From the shared microphones to the passed-around laminated song lists caked in stale beer, a karaoke bar is a hotspot for viral transmission. Many jurisdictions have banned most karaoke-like activities. So when will karaoke be back? More here:… 1/6 #COVID19
Before the pandemic, @intothemelwoods would rarely go two weeks without a trip to a karaoke bar. Belting out songs can be both “a stimulant and an antidepressant” for some, or a means of self-discovery.… 2/6
But multiple studies have shown exactly how bad of an idea public singing is in this moment: when a person projects their voice, they also project those pesky respiratory droplets that can carry the coronavirus. Read @intothemelwoods’s article here:… 3/6
Pandemic-safe events during the quiet period over the summer—complete with six-foot spaces between groups and microphones sprayed with sanitizer—worked. Now, in the third wave, karaoke likely will be one of the last things to return postpandemic.… 4/6
There are few activities that have the ability to create a sense of community among strangers like karaoke does, and after more than a year of staying inside, it may be the great uniter we need. More here:… 5/6
What is your go-to karaoke song? And how much do you miss it? Share in the replies below. 👇👇👇👇 6/6

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More from @thewalrus

7 Apr
Today is #WorldHealthDay. Over the past year, health care has been top of mind for everyone around the world. And it has been no different for the team at @thewalrus. Here are some stories, talks, and podcasts that we’re thinking about (thread ahead!)
Early in the pandemic, The Walrus team started Record of a Pandemic, which includes stories of what everyone is going through during this unusual time. Check out the series here: #WorldHealthDay
In the #SlaightPrize–nominated article “Your Brain on COVID-19,” science writer Carolyn Abraham explains why our minds are not designed to process threats like the coronavirus pandemic. #WorldHealthDay…
Read 11 tweets
7 Apr
The term “fake news” entered the public lexicon circa 2016, during the US presidential election, when the internet was flooded with inaccurate information. Now, as @vivianefairbank explains, fact-checking is on the rise. More here:… 1/7
In 2014, there were fewer than sixty initiatives around the world focused exclusively on checking others’ claims. Today, there are more than 300. Read about the rise of fact-checking here:… 2/7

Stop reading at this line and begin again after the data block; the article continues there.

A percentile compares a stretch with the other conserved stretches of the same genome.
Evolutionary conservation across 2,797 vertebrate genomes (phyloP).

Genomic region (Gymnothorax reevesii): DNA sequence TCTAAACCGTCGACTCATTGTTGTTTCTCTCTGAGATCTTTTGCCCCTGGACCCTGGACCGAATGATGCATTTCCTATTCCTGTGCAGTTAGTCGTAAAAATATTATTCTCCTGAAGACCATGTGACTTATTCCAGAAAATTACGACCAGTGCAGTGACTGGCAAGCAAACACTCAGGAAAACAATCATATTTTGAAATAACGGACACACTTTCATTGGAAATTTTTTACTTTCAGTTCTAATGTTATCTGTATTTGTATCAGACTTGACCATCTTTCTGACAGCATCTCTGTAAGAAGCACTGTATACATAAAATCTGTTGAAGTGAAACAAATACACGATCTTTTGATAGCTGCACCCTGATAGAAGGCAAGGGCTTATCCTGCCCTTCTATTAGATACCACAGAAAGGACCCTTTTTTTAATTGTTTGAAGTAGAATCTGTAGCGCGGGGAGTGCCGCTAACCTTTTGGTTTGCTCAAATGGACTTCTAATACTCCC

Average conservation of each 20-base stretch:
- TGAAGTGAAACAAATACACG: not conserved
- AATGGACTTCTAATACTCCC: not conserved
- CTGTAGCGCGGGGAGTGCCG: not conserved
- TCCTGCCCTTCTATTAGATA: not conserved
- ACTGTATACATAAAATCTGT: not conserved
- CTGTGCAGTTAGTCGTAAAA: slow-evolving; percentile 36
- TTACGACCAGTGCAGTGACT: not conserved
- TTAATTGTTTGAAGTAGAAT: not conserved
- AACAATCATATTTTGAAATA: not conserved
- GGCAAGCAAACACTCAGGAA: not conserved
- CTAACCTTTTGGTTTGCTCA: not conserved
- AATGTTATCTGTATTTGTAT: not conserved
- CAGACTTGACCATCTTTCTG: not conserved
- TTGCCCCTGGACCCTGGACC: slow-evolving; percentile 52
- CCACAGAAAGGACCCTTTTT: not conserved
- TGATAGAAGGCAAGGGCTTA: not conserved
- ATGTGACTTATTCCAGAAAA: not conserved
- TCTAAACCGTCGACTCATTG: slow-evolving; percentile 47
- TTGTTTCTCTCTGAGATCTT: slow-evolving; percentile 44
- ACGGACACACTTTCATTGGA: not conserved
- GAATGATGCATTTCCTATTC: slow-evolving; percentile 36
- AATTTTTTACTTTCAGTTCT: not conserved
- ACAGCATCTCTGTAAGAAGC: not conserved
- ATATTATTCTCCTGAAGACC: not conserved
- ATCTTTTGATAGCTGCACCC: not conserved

The growing instinct to fact-check isn’t particular to journalists either: it’s part of a growing cultural movement of revision and debunking. Podcasts like @revhistpodcast and @yourewrongabout get listeners to think of well-known stories differently.… 3/7
Read 7 tweets
6 Apr
When the first-wave lockdowns happened in March 2020, writer @KBabstock was kept afloat by financial assistance from the Canada Emergency Response Benefit (CERB). Then, suddenly, the government demanded the money back. More here:… 1/5
The Canada Revenue Agency (CRA) wanted proof that @KBabstock’s 2019 income had been more than $5,000 to confirm eligibility for CERB. But it refused to count the arts grant he had received that year as income and asked him to repay $10,000. More here:… 2/5
Like many writers, @KBabstock was already financially precarious. Then, COVID-19. His University of Toronto course was cancelled. Three residency/fellowship opportunities: cancelled. His next book: bumped from spring to fall. Prospects looked grim.… 3/5
Read 6 tweets
1 Mar
In the US, nearly one in 100 people have OCD, with about half of those cases being severe. In Canada, 1 percent will experience an episode. And @nerdygirly is one of them. But, in media portrayals, the disorder often seems like a benign quirk.… 1/5
When she was thirteen, @nerdygirly started to notice she was acting in ways that resembled obsessive-compulsive disorder. These behaviours started to become part of her daily routine. More here:… 2/5
“I lose hours of every day to various checking rituals—making sure my bathtub tap isn’t dripping, or my hair straightener is off, or my apartment door is locked,” writes @nerdygirly. Read her full essay about living with OCD here:… 3/5 #Mentalhealth
Read 5 tweets
17 Feb
Thousands of migrants cross the southern US border every month. Since 2017, a new eye-scanning system has been used to verify their identities. But how regulated are these biometric technologies? More here:… 1/7
Canada has been researching and piloting facial recognition at its borders for a few years. Based on publicly available information, we haven’t yet implemented biometric identification on as large a scale as the US has.… 2/7
@HilaryBeaumont examines how quickly the use of these technologies is increasing at the southern US border, which is perhaps our best way of getting a glimpse of what may be in our own future.… 3/7
Read 7 tweets
16 Feb
Many of us have been living in lockdown, in some way or another, over the past year—from lockdown remote working to lockdown co-living to lockdown dating to lockdown parenting. But what does “lockdown” even mean? Copy editor @jonahbrunet finds out:… 1/5
In the well-worn copy of the second-edition Canadian Oxford Dictionary that is used at @thewalrus, “lockdown” is defined as “the confining of prisoners to their cells, esp. to gain control during a riot etc.”… 2/5
Online, the Oxford English Dictionary is more expansive, defining it as: “a state of isolation, containment, or restricted access” or “the imposition of stringent restrictions on travel, social interaction, and access to public spaces.”… 3/5
Read 5 tweets

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